PAX Indie Spotlight: Hand of Fate 2

PAX Indie Spotlight: Hand of Fate 2

It feels very full-circle-y to be seeing Hand of Fate 2 at PAX East this year. We previewed the first Hand of Fate at PAX East 2014, and absolutely loved it, even if it had some design flaws. Defiant Development are back with a sequel, having taken all the criticism and suggestions they received from the first game and made the experience, based on our time with the demo, even better than before.



The Dealer has clawed his way back beyond the thirteen gates to seek his revenge! The table has changed, yet the stakes remain the same: life or death!

As in the original Hand of Fate, adventurers explore a dark fantasy world built from collectible cards distributed by a magical dealer in a meta boardgame. Each overturned card reveals a new trial: third-person combat, high-risk high-reward minigames or Tabletop RPG-style decision making.

First and foremost, Hand of Fate 2 has character creation, a feature that has zero effect on the game itself, but one that I absolutely applaud, as it connects you to the game world and your character, investing you in the story.

Story is also something that Defiant Development have double down on. The first Hand of Fate felt relatively self contained; a game of cards on the edge of oblivion played out for the entertainment of The Dealer. There were always hints of a larger world and lore, but they never felt substantial, more a fantasy window dressing for the game’s (superb) mechanics of randomly generated play.



Hand of Fate 2 has instead firmly set the game in a world with people, politics and plots, drawing you in to the history and background of different tribe and territories. It’s a decision I love, because while there is very clearly now a world you exist in, you still feel a step removed, piecing the story together from flavor text and allusions.  The inclusion of a wider, more refined world for the game to take place in makes Hand of Fate feel much richer, and the battlefields feel less like self contained arenas and more like small sections of a larger world.



Combat remains just as polished and engaging as the first game, with all sorts of new options available to you. First and foremost, while you can still use a sword and shield in Hand of Fate 2, you’re not confined to it like you were in Hand of Fate. Now, you’re able to wield two-handed weapons, or dual wield, which adds some fantastic variety to the available play styles. You’ll also be joined by companions now, such as a trickster mage named  who will support you in larger fights with some magic missiles. Companions also have special abilities that will assist you during the exploration phase pre-battle.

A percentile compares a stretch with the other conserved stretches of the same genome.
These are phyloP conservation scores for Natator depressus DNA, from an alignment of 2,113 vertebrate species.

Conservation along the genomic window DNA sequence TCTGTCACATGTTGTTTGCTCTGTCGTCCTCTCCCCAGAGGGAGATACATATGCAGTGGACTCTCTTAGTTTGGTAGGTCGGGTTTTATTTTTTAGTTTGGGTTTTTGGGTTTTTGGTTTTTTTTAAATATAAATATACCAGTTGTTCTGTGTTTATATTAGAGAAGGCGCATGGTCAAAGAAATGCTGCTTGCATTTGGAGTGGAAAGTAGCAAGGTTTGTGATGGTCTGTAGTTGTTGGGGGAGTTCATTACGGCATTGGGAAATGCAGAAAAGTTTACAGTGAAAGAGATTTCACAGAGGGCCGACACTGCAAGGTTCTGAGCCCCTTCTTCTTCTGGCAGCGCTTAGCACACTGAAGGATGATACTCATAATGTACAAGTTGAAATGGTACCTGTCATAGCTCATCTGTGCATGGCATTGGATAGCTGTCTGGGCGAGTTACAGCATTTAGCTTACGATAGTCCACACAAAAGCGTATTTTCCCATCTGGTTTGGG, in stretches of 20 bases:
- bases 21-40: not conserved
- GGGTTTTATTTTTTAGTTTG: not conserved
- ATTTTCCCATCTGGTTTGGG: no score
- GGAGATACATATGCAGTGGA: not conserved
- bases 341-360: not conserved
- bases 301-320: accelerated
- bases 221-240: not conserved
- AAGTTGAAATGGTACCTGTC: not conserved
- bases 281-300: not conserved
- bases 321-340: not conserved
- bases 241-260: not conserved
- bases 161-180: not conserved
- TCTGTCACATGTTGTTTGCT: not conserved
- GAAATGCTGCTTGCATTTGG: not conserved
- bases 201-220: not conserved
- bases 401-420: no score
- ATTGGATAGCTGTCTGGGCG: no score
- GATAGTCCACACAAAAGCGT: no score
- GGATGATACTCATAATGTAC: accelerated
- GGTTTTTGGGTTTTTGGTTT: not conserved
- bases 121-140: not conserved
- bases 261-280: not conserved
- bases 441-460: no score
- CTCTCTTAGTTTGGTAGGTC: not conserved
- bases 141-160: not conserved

Speaking of the pre-battle phase of Hand of Fate 2, like just about everything else in the game, what worked has been doubled down on, while a few new interesting additions have been added. The core mechanics of Hand of Fate‘s over-world game board are preserved, utilizing deck building to construct a series of challenges, events and fights all in pursuit of one over-arching quest. However, one of the original game’s weakest mechanics has been vastly improved upon. In the original game, certain challeneges were decided by a simple card-themed shell game, where your only options were success and failure. Now, these events are settled by a turning-wheel minigame with vastly more possible outcomes. It feels a lot less black & white, and I like that.

All in all, Hand of Fate 2 feels like a refinement of an already superb concept. Hand of Fate was fantastic, but Hand of Fate 2 feels like it will be better than ever, with more customization, more variety and more choices to make in your game against The Dealer.

Hand of Fate 2 is expected to be coming to PlayStation 4, Xbox One, Windows and Mac in Quarter 1 of 2017.

Want to learn more about the games we saw at PAX East 2017? Check out this page, which lists all the game’s we saw, and we will be updating with links to our coverage as we complete it. 


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Editor-in-Chief of With a soft spot for epics, sagas and tales of all types, Jacob approaches games as ways to tell stories. He's particularly interested in indie games because of the freedom they have to tell different stories, often in more interesting and innovative ways than Triple A titles.

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